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Former Councillor said he pressed for barriers and lighting on Red Hill

Former Councillor said he pressed for barriers and lighting on Red Hill

The Red Hill inquiry heard testimony from former upper Stoney Creek councillor Doug Conley who served from 2014 to 2018. Conley said he frequently pressed city staff to consider installing median barriers on the Red Hill and to improve the lighting. Conley said he had many conversations with the Head of Engineering, Gary Moore about these subjects. Conley said when he first got elected his goal was to see an extra lane added in both directions but soon learned it was not feasible, not only because of the cost, but also because the QEW and Highway 403 which were at the two ends of the Red Hill/Linc could not handle the extra traffic that would be created by the expansion.

The Inquiry lawyer questioned the former councillor about the 2015 safety report that was conducted by the consultant CIMA. That was the report that was ordered after council was quite definite in asking for consideration of improved lighting, median barriers and any other safety improvements that might be recommended.  A first draft of the report did suggest improving lighting and also recommended friction testing. By the time the matter got back to council the CIMA recommendations were largely watered down from “should” to “could” and the actual CIMA report was not shown to council. Instead, staff received what is referred to as an information report which calls for no further action by council. Conley said he was not pleased to see the barrier issue go away although he acknowledged that the lighting solution would have been expensive.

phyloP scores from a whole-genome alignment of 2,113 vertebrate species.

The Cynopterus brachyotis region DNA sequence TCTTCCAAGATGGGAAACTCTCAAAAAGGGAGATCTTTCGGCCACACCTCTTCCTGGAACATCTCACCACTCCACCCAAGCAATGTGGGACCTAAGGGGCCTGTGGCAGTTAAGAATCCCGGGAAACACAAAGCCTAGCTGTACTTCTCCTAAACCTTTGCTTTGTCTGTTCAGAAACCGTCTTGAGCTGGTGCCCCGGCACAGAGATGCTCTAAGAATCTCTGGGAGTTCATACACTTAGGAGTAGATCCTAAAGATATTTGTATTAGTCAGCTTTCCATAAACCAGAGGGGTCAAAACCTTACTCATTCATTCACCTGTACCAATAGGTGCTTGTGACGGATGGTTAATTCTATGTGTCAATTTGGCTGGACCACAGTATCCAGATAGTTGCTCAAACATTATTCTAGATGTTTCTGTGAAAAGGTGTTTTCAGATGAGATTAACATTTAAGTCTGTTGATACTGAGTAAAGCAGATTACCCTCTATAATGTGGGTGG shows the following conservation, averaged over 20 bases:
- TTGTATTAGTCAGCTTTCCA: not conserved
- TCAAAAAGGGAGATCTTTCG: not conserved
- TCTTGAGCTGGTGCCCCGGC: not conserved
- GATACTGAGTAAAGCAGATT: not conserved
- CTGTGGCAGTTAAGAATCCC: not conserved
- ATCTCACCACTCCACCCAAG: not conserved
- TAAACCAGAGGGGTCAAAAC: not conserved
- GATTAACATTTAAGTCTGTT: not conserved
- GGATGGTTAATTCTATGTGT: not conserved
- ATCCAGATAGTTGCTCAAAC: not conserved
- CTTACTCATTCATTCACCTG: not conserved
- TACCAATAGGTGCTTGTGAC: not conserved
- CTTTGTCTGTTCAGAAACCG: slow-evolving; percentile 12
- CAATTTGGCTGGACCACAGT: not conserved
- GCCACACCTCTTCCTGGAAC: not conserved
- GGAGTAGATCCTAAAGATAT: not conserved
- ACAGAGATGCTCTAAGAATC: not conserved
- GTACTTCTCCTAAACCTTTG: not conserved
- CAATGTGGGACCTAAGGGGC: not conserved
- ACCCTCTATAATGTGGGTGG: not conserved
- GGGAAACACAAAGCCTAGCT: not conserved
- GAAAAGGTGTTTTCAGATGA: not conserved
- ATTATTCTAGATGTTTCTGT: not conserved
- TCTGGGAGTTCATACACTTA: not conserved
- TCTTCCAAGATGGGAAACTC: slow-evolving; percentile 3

He also repeated what had been understood by many staff at the time that there was a prohibition on lighting the parkway based on the environmental assessment that was conducted to approve the project. Questioned about friction testing, Conley said he did not believe friction was a serious issue based on his own frequent use of the road. He also told the inquiry that he still felt speed and driver error were the main reason for the number of accidents that had occurred on the highway. Earlier the inquiry heard from retired roads manager Betty Mathews-Malone who said she was shocked to learn there had been 30 collisions recorded on the highway over a particular period of time.

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